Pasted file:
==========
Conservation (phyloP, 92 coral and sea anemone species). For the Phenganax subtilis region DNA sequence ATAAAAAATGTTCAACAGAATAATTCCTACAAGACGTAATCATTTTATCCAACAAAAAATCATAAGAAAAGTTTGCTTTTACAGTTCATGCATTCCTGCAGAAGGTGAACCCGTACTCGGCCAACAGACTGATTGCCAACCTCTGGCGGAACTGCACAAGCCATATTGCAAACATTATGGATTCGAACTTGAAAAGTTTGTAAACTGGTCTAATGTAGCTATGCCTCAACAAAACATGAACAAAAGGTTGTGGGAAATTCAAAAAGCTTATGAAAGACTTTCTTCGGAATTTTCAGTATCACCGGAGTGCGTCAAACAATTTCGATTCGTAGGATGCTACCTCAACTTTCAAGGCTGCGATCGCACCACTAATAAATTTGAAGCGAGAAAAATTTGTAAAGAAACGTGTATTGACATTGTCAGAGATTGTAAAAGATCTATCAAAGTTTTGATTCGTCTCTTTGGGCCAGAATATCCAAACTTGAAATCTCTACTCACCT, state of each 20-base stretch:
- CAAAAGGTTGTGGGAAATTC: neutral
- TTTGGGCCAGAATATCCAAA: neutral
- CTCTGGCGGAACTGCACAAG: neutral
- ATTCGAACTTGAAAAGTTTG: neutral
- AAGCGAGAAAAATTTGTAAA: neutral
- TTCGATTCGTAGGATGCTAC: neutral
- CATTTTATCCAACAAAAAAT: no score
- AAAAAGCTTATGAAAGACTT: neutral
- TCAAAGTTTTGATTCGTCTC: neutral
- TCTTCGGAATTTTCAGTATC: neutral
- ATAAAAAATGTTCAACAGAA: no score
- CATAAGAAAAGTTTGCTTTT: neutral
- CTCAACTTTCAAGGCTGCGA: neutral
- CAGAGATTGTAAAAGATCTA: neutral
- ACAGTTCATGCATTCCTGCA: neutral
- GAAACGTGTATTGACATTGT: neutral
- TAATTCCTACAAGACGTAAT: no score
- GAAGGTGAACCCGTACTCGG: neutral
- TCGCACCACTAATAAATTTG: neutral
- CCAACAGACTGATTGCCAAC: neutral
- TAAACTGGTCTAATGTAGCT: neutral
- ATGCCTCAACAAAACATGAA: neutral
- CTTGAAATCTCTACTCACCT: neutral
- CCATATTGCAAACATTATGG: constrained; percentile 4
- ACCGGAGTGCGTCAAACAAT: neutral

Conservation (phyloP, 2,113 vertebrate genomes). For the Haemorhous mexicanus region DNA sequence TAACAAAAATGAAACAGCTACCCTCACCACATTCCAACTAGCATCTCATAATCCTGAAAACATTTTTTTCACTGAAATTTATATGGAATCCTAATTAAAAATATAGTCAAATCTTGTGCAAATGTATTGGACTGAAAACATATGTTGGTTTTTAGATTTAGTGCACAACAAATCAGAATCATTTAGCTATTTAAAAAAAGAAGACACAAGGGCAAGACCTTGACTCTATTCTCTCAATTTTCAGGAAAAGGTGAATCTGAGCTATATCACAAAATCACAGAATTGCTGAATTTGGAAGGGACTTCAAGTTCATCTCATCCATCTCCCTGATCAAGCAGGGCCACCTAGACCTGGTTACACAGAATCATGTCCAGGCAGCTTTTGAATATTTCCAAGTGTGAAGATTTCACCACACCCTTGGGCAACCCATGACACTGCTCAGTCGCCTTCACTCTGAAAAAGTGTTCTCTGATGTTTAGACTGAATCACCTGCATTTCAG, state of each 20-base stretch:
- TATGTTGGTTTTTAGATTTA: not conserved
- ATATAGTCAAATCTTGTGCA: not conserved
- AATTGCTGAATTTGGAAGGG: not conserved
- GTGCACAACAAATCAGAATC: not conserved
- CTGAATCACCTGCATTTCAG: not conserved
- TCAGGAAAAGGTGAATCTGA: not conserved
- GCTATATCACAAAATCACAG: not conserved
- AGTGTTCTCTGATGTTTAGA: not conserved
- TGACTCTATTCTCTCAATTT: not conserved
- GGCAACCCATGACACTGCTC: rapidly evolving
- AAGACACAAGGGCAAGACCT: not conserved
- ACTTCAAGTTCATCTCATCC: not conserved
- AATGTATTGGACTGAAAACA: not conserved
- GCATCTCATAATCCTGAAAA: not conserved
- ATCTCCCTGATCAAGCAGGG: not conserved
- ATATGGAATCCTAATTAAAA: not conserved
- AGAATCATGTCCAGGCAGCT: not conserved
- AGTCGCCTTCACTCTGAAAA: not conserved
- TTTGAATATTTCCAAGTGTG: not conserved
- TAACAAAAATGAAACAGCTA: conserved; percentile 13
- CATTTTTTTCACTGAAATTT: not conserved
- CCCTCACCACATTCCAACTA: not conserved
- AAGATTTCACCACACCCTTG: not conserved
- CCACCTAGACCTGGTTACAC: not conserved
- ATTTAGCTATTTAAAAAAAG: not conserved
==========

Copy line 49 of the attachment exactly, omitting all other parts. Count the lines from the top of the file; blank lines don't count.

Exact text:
- CCCTCACCACATTCCAACTA: not conserved